Thursday, September 2, 2010

It can be done

If there is one thing I really admire about the Roman Catholic church it is the ability to have a full mass with hundreds of people present and participating in under an hour. Having experienced this on different occasions in different parishes in different dioceses I assume this is not merely about the efficiency of one or two priests but about a culture and a custom. True, the brevity of such services, relative to Anglican/Protestant equivalents, owes much to brief homilies, and another occasion could discuss the merits of short versus longer sermons. But brief homilies is not the only explanation. It is rare, in my experience, to sing long songs/hymns (let alone turgid ones) in Roman services. We Anglicans could consider whether we are insufficiently vigilant about the length of songs/hymns, especially ones set to unattractive tunes. Prayers of the faithful are normally pretty crisp too. And, not to put too fine a point on the matter, there is rarely fluffing about with flicking through pages of prayer books and the like, or longish directions about this or that.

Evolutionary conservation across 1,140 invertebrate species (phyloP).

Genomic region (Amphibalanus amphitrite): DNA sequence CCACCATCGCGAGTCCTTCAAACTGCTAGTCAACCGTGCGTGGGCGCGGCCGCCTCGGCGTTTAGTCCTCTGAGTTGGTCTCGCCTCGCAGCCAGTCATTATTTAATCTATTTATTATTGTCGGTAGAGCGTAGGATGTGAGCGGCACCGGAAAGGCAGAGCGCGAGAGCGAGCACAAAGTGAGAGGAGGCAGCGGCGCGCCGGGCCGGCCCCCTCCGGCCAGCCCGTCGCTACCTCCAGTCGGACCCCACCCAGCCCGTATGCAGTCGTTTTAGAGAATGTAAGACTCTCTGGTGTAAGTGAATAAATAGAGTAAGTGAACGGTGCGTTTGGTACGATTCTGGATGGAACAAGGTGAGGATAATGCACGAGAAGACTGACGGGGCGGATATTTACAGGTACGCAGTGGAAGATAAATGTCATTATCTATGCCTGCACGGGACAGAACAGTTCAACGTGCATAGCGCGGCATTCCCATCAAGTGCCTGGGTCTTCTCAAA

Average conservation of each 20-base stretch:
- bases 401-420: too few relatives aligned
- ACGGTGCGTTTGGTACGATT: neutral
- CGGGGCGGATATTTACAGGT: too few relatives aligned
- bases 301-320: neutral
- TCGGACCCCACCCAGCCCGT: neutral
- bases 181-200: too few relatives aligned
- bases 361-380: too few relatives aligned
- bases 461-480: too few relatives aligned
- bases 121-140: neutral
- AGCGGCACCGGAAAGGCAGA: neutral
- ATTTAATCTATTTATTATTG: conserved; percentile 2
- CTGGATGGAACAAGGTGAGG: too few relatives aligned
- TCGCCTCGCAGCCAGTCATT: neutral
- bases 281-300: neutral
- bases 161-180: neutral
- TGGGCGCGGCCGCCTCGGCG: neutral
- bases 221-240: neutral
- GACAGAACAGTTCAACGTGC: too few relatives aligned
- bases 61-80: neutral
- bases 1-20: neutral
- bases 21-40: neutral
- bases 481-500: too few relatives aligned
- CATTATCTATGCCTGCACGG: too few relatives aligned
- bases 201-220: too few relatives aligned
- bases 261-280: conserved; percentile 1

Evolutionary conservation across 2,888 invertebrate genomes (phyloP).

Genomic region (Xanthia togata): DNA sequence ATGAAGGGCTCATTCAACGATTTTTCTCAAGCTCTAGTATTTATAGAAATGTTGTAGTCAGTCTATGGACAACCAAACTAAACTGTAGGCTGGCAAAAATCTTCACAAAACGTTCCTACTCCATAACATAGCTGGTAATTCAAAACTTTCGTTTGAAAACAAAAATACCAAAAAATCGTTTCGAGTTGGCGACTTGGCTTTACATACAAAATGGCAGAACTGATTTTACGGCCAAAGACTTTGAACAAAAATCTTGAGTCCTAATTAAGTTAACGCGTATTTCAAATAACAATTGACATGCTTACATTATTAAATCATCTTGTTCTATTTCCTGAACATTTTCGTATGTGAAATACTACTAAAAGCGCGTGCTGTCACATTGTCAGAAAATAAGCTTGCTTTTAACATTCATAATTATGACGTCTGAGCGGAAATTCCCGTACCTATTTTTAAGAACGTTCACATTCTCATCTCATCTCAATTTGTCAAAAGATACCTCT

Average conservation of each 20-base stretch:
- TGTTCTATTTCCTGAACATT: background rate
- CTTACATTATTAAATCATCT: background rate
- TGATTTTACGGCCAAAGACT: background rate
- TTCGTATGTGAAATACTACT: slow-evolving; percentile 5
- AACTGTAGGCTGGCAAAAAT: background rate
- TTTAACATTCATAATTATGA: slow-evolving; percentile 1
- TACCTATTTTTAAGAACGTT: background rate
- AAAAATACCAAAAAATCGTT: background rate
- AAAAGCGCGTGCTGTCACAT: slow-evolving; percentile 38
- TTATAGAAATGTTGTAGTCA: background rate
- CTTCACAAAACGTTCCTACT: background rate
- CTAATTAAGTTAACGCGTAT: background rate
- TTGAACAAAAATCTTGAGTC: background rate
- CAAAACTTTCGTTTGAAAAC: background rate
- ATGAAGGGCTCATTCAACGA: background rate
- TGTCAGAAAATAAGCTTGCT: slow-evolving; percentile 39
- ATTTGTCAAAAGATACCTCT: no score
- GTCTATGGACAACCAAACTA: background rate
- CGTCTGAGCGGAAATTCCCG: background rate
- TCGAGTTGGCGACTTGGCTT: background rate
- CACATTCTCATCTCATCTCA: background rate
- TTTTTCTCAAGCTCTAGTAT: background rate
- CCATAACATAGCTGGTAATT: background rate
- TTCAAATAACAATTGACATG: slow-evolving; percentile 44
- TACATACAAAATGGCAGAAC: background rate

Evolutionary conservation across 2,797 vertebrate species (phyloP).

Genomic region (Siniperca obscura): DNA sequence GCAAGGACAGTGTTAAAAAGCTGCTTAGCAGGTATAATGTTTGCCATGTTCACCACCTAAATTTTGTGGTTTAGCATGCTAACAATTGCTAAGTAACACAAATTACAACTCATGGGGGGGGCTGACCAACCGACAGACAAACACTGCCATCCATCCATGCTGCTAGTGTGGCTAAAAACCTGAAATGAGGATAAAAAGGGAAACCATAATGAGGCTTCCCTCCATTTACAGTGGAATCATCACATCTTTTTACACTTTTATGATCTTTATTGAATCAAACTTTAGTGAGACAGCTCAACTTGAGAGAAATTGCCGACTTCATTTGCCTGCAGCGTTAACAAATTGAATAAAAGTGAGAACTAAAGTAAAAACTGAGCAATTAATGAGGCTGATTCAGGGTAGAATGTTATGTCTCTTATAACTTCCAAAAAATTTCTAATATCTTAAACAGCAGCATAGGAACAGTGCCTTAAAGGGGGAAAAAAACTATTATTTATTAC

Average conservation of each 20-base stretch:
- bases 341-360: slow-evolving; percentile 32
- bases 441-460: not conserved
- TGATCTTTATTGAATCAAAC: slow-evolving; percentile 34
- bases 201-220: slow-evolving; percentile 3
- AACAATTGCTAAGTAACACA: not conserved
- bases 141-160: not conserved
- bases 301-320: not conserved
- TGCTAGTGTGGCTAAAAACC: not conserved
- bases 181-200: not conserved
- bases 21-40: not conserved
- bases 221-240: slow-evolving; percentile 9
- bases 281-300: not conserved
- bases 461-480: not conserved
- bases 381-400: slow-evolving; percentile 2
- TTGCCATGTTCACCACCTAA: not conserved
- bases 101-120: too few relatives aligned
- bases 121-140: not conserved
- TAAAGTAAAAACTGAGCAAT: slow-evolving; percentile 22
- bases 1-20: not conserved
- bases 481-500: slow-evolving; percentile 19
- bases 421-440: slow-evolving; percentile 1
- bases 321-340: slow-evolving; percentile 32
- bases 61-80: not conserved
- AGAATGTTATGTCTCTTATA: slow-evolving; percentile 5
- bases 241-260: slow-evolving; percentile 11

It is not so much that I think God is better served by shorter worship services than longer ones: one day the whole of everlasting life will be a (timeless) worship service! And I have experienced plenty of great services that last longer than an hour but which are superbly led on the basis of great preparation. But having also participated in some services which seem to 'drag' as they 'meander' through bits and bobs of service items, I do wonder if God is better served by his people being able to attend fully to all that constitutes a worship service because nothing makes our finite, all too earthbound bodies and brains tired, wearied, or simply distracted.

1 comment:

liturgy said...

Greetings Peter

I’m totally with you on this one.

Last week I presided at a Choral Eucharist. The community numbered about 500. The choir is 85. About a half or so of the community communicate.

We had opening hymn, normal liturgy, choir kyries (certainly not brief - from Messe Cum Jubilo by Durufle), sung Gloria, chanted psalm between readings, sermon, silent time for reflection, prayers, offertory & hymn, Mass parts & Lord’s Prayer sung, two pieces from the choir during & after communion, final hymn, sung Amen, processional & recessional…. all within 50 minutes.

There is certainly no reason to rush – but you are right, so many Anglican services appear to be rehearsals, rather than the actual worship service.